I recently put the finishing touches on a new lecture in my Unschooling for Entrepreneurs course.
Students asked for ideas to help counter the mindset that a child should “read well” by a certain age. Inspired by my fellow believer in school-free living, Bethanie Garcia, coupled with the requests from my online course, I gathered my own memories and research to create a short, written account of some ways to engage a child in reading without force, and with observation–not influence–as one of the main goals.
I address noncoercive, exploration-based options that respect a child’s process.
And more than that, these options also create space for that child to learn how to embrace learning, challenge herself, and nurture her own interests with confidence and clarity.
Though I am immersed in unschooling with my daughters and husband every day, it hasn’t been until recently that I’ve talked about aspects of unschooling on a daily basis. Having been on American daytime television under the premise of “new age parenting” was certainly the impetus for these regular dialogue.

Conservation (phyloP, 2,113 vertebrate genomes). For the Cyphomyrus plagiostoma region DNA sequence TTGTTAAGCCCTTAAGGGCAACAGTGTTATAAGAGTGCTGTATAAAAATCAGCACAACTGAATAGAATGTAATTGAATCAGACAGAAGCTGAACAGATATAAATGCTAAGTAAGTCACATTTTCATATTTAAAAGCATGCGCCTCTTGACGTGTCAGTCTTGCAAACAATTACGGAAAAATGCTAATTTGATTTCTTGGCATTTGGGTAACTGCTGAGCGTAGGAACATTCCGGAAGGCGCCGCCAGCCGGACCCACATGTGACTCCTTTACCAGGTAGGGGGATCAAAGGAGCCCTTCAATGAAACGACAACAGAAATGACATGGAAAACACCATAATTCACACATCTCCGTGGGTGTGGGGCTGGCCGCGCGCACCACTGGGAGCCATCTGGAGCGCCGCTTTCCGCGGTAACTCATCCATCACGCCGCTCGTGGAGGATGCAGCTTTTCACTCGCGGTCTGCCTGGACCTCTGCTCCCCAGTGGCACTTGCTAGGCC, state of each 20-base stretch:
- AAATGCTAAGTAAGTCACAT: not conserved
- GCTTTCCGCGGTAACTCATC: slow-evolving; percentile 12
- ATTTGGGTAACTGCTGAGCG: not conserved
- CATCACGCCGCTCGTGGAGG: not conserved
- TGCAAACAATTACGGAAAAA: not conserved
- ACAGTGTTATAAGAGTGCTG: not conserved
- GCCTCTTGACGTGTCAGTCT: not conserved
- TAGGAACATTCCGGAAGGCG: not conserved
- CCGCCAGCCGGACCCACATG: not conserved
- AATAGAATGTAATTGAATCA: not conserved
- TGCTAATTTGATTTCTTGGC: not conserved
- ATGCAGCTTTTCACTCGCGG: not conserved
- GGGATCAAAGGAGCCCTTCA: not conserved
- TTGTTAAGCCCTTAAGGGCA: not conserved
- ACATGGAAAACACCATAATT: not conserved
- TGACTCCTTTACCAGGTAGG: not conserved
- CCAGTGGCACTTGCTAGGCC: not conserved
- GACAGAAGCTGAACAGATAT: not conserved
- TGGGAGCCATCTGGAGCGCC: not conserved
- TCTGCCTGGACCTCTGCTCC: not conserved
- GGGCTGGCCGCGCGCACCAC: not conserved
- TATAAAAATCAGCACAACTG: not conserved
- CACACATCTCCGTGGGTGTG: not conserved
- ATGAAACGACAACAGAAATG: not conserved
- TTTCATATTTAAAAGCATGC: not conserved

Shout out the producers of The Steve Harvey Show for having the good sense to include alternative learning methods as part of their parenting discussions.
One of the aspects of child-led learning (a common synonym for unschooling) is of course, literacy.
Many adults feel that children cannot learn how to read or spell if they are not coerced to do those things. That is a fear, not a truth, though fears can often feel very true.
To address this fear, particularly since I understand it so well, I’m sharing some ideas that worked well for my daughters, and based on feedback, for many other parents as well.
These ideas worked well with my daughters during their toddler years, and a bit further on. Some of these ideas won’t work for your child, and some might even seem silly; others might work beautifully. There is no formula in unschooling, just process, presence, trust, and respect.
Preview the unschooling course to try out the ideas that resonate most with you.